How to Pay for College if You Are a Single Mom

By Carol Stack & Ruth Vedvik

Question: I’m a single mother of a teenager. I don’t receive any financial help from my ex and cannot count on him to help with the cost of college for my child. Do you have any advice on how I can pay for my child’s college education?

Answer: Don’t be blindsided by college costs. There are a number of things you can do to help finance your child’s college education.

1. Check out the FAFSA4caster.

This free and anonymous tool will help you to understand the size of the financial contribution required from you for your child’s education. There is no reason to wait until your child is a senior to give this a whirl. Go to fafsa.ed.gov and follow the links to the FAFSA4caster.

2. Never ever, ever pay someone to find a scholarship for your child.

No matter what they tell you (“I know how to obtain a scholarship just for children of single moms, but there is a small application fee”. I’ll need you to provide money for processing fees up front but that’s just a formality”). It’s all smoke and mirrors. They cannot and will not find any scholarships you and your child can’t find. Use fastweb.com and work directly with the financial aid staff at the colleges in which your child has an interest.

3. Another never, ever, ever — don’t even think of skimping on or sacrificing your own retirement funds to help pay for your child’s education.

As moms, we have that strong compulsion to help our children no matter what. But, placing your financial future in jeopardy isn’t going to help your child going forward; it will only give her a burden to carry.

4. Think creatively about where and how your child might get scholarship funding.

First and foremost, help her choose a college with a strong merit aid program for which she is a strong candidate. Then think about other connections, such as a legacy scholarship for children whose parents or grandparents went to a particular college.

Your child may also qualify for scholarships from unions or fraternal organizations. Think broadly including any connections your child’s father might have. Maybe he won’t ante up any cash for college, but maybe you can use his connections to qualify your child for a scholarship.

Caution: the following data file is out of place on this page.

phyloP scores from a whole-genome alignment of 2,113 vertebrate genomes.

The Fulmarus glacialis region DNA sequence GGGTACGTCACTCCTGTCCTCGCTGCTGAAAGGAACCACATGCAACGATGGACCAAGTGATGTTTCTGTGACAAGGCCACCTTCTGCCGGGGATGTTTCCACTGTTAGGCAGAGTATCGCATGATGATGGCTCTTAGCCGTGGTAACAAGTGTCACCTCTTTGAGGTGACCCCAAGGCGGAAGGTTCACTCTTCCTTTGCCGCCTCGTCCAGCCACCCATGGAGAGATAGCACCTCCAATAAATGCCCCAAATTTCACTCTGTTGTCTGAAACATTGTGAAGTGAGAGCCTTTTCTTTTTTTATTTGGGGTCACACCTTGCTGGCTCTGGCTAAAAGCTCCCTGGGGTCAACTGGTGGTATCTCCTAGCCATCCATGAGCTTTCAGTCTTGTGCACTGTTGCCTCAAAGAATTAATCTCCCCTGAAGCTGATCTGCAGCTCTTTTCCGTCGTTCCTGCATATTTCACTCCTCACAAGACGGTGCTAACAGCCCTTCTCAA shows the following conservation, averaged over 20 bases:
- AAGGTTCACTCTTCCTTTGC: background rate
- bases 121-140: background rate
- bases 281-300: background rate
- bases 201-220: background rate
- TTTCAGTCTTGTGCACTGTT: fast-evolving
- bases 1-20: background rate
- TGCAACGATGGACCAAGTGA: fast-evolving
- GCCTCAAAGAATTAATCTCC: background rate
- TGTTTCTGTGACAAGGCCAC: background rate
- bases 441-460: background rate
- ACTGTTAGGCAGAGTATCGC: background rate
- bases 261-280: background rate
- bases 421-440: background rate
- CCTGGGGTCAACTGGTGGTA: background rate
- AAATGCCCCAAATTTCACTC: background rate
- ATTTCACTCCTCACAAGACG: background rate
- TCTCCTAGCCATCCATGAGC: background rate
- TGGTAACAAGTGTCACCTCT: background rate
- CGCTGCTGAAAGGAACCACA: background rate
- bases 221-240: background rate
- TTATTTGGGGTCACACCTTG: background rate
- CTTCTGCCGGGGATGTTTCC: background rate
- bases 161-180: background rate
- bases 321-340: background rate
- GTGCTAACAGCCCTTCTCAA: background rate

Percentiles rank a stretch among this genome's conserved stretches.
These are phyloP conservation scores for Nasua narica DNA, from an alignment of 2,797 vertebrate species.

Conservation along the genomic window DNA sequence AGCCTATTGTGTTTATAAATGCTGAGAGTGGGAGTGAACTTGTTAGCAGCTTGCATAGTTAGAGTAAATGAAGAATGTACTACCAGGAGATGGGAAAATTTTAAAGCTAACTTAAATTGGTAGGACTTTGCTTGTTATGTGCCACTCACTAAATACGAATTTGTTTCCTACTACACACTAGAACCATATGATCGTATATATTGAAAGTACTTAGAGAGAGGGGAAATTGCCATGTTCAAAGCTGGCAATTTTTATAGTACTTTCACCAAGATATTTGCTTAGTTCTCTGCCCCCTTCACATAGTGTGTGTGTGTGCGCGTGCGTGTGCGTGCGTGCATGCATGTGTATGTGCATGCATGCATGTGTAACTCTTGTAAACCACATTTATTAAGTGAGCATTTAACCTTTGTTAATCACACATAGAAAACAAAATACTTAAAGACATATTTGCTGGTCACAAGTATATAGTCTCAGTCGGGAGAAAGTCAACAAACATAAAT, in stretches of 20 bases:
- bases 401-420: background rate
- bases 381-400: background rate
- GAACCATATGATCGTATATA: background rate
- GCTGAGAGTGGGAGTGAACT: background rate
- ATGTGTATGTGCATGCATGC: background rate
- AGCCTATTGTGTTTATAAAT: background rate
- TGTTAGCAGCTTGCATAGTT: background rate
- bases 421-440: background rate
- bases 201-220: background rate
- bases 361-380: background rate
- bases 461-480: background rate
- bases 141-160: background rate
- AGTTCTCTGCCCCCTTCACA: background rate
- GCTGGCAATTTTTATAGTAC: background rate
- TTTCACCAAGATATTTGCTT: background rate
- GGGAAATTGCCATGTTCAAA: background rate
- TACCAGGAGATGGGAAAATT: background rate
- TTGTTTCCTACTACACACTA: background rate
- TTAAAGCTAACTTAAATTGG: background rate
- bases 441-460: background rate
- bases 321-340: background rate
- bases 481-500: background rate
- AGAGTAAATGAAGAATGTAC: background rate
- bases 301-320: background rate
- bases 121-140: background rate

5. Remember, the staff in the financial aid office at the college your child is considering are your friends, not your enemies.

No matter how onerous and intrusive their requests for additional documentation might be (affidavits of non-support, copies of custody agreements or divorce decrees), these documents can help the financial aid staff build a case for additional aid for your child. So, take a deep breath or two, make the photocopies or write the petition and know it is all for the greater good.

About the Authors:

Carol Stack is the former Director of Admissions at Macalester College and Augsburg College. For the past 15 years, Stack has worked as a principal at Hardwick-Day, an enrollment consulting firm that works with the admissions and financial aid offices of private colleges and universities. Through Hardwick-Day, she has consulted on financial aid policy at dozens of colleges, including Whittier, Grinnell, and Randolph-Macon..

Ruth Vedvik has held the position of Director of Admissions at the University of Illinois Urbana-Champaign, Ball State University, and Agnes Scott College. For the past 9 years, Vedvik has worked as a principal at Hardwick-Day, an enrollment consulting firm that works with the admissions and financial aid offices of private colleges and universities. Through Hardwick-Day, she has consulted on financial aid policy at dozens of colleges, including St. Mary’s College, Mills, Hofstra University, Illinois College and Xavier University.

Together Stack and Vedvik are the authors of  The Financial Aid Handbook, Getting the Education You Want for the Price You Can Afford.

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